• Home
    • Blog
    • 3 Reasons This is NOT the 2008 Real Estate Market

    3 Reasons This is NOT the 2008 Real Estate Market

    Aerial view of Harvest Woods subdivision in Murfreesboro, TNNo one knows for sure when the next recession will occur. What is known, however, is that the upcoming economic slowdown will not be caused by a housing market crash, as was the case in 2008. There are those who disagree and are comparing today’s real estate market to the market in 2005-2006, which preceded the crash. In many ways, however, the market is very different now. Here are three suppositions being put forward by some, and why they don’t hold up.

    SUPPOSITION #1

    A critical warning sign last time was the surging gap between the growth in home prices and household income. Today, home values have also outpaced wage gains. As in 2006, a lack of affordability will kill the market.

    Counterpoint

    The “gap” between wages and home price growth has existed since 2012. If that is a sign of a recession, why didn’t we have one sometime in the last seven years? Also, a buyer’s purchasing power is MUCH GREATER today than it was thirteen years ago. The equation to determine affordability has three elements:  home prices, wages, AND MORTGAGE INTEREST RATES. Today, the mortgage rate is about 3.5% versus 6.41% in 2006.

    SUPPOSITION #2

    In 2018, as in 2005, housing-price growth began slowing, with significant price drops occurring in some major markets. Look at Manhattan where home prices are in a “near free-fall.”

    Counterpoint

    The only major market showing true depreciation is Seattle, and it looks like home values in that city are about to reverse and start appreciating again. CoreLogic is projecting home price appreciation to reaccelerate across the country over the next twelve months.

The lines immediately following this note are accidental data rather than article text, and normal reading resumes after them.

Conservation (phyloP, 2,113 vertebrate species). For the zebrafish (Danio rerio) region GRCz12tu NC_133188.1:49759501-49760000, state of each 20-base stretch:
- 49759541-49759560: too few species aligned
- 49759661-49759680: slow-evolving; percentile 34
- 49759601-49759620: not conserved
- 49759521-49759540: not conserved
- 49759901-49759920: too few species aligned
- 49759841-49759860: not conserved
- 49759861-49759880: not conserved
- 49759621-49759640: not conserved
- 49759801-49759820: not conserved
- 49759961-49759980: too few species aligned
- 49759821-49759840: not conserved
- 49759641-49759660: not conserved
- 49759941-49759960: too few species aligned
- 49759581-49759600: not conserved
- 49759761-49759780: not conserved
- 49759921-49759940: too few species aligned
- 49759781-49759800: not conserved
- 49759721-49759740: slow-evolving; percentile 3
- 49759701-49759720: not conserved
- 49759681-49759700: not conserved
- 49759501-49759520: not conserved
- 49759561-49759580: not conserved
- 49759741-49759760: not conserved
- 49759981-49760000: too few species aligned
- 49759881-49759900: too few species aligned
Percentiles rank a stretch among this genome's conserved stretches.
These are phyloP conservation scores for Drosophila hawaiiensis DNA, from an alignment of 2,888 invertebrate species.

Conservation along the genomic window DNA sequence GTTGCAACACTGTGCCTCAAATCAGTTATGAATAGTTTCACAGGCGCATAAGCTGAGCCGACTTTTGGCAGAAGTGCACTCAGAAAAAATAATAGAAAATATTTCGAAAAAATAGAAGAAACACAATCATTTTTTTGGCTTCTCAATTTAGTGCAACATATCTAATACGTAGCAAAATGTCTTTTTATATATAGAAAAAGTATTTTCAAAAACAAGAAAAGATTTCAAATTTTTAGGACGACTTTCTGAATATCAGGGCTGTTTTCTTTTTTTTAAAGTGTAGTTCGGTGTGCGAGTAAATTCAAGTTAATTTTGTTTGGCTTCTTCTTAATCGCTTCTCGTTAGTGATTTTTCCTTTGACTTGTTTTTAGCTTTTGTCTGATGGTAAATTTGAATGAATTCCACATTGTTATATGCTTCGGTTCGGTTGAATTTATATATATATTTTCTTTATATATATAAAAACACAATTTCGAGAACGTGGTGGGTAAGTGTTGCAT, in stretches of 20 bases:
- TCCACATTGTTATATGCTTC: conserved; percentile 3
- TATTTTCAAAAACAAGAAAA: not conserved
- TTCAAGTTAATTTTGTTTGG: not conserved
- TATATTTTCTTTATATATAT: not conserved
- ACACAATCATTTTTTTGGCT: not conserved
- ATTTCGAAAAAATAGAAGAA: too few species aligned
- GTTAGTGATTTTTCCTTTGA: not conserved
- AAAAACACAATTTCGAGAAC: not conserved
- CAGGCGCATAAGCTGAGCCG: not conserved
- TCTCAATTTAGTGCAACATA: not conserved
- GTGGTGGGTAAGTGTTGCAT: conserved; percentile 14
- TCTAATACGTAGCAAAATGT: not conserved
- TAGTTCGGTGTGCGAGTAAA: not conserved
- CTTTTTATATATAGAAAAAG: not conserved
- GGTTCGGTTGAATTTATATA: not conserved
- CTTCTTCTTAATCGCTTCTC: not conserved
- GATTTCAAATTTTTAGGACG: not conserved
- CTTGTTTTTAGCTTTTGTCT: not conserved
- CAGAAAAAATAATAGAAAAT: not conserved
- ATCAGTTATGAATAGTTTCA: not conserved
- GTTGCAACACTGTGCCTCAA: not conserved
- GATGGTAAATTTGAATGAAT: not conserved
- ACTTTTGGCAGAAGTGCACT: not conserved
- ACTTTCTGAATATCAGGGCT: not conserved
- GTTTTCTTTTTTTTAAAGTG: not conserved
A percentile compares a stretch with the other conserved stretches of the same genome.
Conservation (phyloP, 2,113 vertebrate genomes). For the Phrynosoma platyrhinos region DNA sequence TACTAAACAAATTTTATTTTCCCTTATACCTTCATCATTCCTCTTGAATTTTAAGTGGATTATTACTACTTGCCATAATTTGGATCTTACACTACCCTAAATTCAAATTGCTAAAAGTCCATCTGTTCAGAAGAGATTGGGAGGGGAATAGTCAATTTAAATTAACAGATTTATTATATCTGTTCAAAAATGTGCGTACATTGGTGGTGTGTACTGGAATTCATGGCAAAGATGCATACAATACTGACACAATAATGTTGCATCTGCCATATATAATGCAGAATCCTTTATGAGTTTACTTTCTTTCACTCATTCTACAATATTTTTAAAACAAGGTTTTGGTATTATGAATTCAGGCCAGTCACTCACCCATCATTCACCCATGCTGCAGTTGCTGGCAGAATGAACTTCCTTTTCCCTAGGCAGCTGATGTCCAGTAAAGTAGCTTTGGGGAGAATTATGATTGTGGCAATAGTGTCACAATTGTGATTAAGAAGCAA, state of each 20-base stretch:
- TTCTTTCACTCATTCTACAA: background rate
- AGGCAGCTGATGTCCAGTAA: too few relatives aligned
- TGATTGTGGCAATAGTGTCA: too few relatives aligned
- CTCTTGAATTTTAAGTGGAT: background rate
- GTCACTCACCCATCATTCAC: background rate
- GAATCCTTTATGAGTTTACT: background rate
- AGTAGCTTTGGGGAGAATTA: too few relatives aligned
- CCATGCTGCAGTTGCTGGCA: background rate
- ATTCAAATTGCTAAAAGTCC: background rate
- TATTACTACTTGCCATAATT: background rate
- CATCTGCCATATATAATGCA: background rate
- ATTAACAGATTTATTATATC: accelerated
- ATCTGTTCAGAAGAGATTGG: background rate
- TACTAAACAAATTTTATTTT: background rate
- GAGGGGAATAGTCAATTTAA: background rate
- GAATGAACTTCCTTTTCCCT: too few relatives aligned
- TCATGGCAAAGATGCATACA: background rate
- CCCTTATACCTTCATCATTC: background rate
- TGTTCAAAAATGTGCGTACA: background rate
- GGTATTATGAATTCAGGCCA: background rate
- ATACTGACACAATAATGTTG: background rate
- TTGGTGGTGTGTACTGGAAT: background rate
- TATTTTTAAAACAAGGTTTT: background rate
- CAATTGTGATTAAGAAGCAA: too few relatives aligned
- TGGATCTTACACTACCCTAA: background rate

Regarding Manhattan, home prices are dropping because the city’s new “mansion tax” is sapping demand. Additionally, the new federal tax code that went into effect last year continues to impact the market, capping deductions for state and local taxes, known as SALT, at $10,000. That had the effect of making it more expensive to own homes in states like New York.

    SUPPOSITION #3

    Prices will crash because that is what happened during the last recession.

    Counterpoint

    It is true that home values sank by almost 20% during the 2008 recession. However, it is also true that in the four previous recessions, home values depreciated only once (by less than 2%). In the other three, residential real estate values increased by 3.5%, 6.1%, and 6.6%.

    Price is determined by supply and demand. In 2008, there was an overabundance of housing inventory (a 9-month supply). Today, housing inventory is less than half of that (a 4-month supply).

    Bottom Line

    We need to realize that today’s real estate market is nothing like the 2008 market. Therefore, when a recession occurs, it won’t resemble the last one.

    Trackback from your site.

    John Jones

    During his 25 years in real estate, John has helped more than 5,000 families handle their real estate needs. Nobody has sold more homes in Rutherford County than John and there is not even a close second. Before opening his own brokerage he was a perennial top producer for Coldwell Banker from 1998 to 2008, consistently ranking among the top 1% of agents in the nation. In October of 2008, John realized his vision of a small boutique real estate firm that offers the best in customer service, market knowledge, wealth building opportunities, and innovative techniques that get homes sold. John also offers several revolutionary programs to his clients such as the Guaranteed Sale Program, No Show Offer, and the Fixer-Upper program.

    Leave a Reply